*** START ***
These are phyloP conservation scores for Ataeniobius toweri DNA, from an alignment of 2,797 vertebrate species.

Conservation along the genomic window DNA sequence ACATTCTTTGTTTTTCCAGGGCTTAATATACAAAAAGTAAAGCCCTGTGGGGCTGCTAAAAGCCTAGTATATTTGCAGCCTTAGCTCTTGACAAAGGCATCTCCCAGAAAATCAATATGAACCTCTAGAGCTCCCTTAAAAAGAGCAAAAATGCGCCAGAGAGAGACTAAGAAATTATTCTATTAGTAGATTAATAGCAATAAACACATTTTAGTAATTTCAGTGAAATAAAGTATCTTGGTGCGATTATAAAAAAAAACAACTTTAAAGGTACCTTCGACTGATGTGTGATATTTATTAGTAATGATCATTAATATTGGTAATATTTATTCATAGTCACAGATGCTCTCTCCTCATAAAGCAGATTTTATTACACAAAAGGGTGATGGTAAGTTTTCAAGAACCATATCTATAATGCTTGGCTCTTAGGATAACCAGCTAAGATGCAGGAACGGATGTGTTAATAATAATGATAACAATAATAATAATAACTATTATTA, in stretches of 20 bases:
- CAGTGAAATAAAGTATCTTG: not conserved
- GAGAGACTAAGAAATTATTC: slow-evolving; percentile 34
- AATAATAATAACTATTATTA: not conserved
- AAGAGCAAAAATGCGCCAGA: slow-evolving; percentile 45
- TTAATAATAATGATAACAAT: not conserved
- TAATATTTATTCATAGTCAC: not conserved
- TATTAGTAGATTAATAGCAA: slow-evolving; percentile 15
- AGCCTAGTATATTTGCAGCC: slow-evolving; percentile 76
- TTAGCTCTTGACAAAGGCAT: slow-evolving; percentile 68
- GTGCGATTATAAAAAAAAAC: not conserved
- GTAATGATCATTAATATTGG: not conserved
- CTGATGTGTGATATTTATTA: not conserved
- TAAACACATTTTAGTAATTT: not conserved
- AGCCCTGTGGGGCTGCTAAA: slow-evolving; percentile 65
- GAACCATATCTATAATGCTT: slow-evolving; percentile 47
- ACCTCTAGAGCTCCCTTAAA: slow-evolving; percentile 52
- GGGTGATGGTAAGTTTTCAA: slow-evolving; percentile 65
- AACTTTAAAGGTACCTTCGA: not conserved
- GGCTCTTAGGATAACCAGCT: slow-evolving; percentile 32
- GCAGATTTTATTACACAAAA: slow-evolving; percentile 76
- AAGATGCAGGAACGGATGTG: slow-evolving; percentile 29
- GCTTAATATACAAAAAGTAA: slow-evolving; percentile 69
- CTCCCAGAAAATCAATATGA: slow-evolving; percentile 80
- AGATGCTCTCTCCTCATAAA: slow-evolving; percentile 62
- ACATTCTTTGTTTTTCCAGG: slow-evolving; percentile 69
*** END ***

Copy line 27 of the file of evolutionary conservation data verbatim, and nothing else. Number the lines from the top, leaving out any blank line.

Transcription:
- ACATTCTTTGTTTTTCCAGG: slow-evolving; percentile 69